Stories | July 30, 2018 | Read Time: 6 minutes
Spreading the Seeds of Agricultural Knowledge
Only when people understand the intricacies of agriculture can we effectively continue making advancements in food security and sustainability. That is why Monsanto is constantly looking for ways to engage the public in this conversation. Here are some of our most recent education outreach initiatives.
Agriculture in the Classroom
Teachers from across Nebraska recently gathered for the Nebraska Career Education Conference where Monsanto Production Manager Hannah Neuenschwander presented “The Scoop on GMOs.” Teachers learned more about the solutions we provide farmers through discussion and hands-on activities.
After discussing the different methods of modifying an organism’s genome as well as the science behind our insect resistant and herbicide tolerant products, attendees were given a scenario in which they had to determine who stole soybean grain from a local bakery. Armed only with samples of the bakery’s and suspect’s soybeans and their new knowledge of genome modification, the teachers tested the differences between the two samples’ DNA through genotyping. If the suspect’s sample matched the bakery’s, then they had found the thief.
This simple activity is only one of the great projects designed to help teachers introduce agriculture into their Science, Technology, Engineering, and Mathematics (STEM) curriculum. Teachers were sent back to the classroom with access to the National Agriculture in the Classroom’s biotechnology soybean kit as well as a wealth of resources, lesson plans, and activities.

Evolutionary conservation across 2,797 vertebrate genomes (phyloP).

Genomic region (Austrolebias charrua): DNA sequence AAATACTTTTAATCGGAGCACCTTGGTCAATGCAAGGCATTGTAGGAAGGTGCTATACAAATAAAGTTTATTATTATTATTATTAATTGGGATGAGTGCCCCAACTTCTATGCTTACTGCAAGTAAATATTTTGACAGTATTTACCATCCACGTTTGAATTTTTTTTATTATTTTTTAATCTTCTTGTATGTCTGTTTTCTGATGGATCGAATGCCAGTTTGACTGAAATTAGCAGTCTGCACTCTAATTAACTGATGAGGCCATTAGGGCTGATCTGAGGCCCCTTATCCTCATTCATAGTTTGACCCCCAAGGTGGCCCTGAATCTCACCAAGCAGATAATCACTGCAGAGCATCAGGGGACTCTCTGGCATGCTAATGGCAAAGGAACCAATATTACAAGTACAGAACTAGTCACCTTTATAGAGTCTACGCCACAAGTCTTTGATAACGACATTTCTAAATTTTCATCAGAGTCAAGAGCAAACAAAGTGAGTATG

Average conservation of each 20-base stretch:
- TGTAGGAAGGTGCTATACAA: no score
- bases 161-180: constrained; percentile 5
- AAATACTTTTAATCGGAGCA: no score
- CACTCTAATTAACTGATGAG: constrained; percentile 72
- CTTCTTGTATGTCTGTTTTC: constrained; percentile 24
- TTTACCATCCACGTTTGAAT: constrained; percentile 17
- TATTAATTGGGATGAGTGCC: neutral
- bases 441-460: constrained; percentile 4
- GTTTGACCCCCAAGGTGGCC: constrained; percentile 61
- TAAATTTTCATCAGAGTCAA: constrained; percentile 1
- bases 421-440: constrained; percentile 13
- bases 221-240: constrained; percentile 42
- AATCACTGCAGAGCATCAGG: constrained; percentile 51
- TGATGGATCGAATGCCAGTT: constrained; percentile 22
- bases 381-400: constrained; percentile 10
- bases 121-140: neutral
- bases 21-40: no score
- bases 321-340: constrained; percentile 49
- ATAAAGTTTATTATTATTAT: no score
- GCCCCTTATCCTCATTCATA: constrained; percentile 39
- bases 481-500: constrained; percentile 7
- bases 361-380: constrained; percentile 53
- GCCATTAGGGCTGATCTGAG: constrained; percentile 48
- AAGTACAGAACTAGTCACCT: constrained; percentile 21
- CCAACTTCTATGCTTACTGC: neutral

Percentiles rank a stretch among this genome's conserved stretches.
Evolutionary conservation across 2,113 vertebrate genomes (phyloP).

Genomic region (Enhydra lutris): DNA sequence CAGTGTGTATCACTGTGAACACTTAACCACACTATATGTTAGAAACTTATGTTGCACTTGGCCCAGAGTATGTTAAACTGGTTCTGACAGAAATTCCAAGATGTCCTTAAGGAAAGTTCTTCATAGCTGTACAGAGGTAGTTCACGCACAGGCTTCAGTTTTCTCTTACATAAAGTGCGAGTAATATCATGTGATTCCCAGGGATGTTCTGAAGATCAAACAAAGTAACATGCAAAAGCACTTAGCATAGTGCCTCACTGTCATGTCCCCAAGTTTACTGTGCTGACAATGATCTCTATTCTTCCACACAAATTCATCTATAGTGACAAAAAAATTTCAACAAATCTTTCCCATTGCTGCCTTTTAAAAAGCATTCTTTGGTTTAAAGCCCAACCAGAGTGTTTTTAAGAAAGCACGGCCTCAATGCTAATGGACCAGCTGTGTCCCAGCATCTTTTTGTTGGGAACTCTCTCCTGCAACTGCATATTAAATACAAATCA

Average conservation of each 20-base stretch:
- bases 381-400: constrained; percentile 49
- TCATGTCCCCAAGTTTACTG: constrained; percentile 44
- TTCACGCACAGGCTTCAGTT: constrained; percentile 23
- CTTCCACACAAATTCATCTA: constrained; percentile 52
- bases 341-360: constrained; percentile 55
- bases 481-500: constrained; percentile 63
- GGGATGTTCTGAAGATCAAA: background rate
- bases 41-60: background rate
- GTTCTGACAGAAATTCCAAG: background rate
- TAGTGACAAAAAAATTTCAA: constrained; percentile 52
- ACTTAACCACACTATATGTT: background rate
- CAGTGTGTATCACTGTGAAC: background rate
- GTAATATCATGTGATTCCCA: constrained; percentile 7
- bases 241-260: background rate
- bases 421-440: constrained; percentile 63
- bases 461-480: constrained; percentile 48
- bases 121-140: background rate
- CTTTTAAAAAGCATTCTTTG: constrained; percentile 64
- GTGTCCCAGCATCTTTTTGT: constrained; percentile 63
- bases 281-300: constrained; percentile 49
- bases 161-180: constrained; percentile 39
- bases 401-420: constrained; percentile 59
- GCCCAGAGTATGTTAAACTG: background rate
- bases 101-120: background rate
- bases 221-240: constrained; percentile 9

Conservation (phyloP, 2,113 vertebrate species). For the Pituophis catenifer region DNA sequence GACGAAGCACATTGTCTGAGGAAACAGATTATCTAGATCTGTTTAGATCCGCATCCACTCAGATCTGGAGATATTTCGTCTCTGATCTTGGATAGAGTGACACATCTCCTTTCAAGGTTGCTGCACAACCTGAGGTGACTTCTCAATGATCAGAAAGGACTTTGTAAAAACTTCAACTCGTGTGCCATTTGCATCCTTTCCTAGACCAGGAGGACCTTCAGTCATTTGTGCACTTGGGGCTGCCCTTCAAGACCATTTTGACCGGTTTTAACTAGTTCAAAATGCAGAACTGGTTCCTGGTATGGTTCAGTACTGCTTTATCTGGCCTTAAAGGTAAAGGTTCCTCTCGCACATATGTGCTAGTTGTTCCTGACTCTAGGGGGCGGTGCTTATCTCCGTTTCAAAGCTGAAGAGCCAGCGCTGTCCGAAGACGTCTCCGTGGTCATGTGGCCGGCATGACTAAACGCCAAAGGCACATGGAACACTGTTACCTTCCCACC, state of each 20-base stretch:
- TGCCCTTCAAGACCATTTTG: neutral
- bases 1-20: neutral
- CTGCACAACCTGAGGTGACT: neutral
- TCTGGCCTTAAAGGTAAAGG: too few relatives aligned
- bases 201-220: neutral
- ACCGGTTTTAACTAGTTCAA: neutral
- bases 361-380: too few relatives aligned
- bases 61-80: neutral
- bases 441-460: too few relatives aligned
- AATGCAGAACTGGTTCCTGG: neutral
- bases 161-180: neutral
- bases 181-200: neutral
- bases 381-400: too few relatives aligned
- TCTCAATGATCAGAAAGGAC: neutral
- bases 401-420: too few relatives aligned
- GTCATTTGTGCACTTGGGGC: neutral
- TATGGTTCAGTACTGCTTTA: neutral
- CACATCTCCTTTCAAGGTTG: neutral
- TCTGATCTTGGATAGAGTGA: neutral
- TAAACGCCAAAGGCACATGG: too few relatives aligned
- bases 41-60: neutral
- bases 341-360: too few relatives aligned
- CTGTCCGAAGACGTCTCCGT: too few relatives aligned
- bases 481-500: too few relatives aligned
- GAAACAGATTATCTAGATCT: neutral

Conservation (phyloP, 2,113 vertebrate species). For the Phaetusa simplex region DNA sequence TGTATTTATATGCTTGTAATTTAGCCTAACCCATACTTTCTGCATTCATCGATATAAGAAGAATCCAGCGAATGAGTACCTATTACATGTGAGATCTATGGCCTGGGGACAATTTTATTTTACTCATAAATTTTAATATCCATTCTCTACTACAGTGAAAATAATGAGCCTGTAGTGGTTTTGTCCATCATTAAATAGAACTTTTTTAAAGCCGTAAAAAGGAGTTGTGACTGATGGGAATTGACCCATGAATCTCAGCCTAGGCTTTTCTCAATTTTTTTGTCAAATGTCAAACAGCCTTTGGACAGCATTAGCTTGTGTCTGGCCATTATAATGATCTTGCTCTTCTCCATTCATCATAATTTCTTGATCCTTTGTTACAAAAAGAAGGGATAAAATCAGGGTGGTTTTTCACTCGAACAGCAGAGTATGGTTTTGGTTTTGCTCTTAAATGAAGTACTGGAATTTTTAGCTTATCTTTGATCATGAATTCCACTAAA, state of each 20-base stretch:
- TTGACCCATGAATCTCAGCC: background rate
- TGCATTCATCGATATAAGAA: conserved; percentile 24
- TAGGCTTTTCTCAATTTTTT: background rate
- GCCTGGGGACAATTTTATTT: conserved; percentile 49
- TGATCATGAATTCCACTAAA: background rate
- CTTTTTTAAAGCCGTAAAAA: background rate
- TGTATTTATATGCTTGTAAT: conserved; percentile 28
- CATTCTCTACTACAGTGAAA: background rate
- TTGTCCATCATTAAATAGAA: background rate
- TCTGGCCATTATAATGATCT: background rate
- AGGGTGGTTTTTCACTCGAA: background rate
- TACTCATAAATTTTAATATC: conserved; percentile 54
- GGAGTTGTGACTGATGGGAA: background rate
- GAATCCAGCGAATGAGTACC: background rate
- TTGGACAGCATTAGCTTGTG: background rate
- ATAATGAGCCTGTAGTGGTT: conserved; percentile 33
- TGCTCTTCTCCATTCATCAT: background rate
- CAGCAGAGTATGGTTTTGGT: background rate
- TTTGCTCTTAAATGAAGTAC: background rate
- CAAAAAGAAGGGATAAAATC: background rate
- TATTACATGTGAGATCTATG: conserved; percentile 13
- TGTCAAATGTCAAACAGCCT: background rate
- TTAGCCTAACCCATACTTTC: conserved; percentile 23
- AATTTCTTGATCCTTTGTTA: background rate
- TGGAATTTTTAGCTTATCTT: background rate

Students in Summer STEM Immersion Program Visit Monsanto's Chesterfield Village Research Center
Students from St. Louis schools John Burroughs High School and Cor Jesu Academy recently visited our Chesterfield Village Research Center for an immersive day of STEM experiences. A total of 40 bright, young minds toured the site and were given a sneak peek of our newly redesigned Technology Development Center.
After their tours, both groups met with members of the Monsanto team to discuss topics like biofuels, mechanical engineering in modern agriculture, honey bee health and physiology, sustainability in modern agriculture, and careers and internships.
Students also worked through hands-on activities exploring the possibilities of putting STEM learning into practice in agriculture. Activities included the Farmer Choices Game, in which students were asked to make many of the same decisions farmers make each season in hopes of creating a profit for their farm, and the Armadillo Challenge, an inquiry-based learning activity in which they were asked to solve the problem of armadillo boroughs causing potential safety risks in the field.
Monsanto's Williamsburg Pollinator Habitat Helps Educate Community
Our Williamsburg, Iowa site recently hosted a “Pollinator Power Day” for more than 50 children from the surrounding communities. The site’s three-acre pollinator habitat was the perfect setting for teaching the youngsters about the importance of pollinators to the global food supply.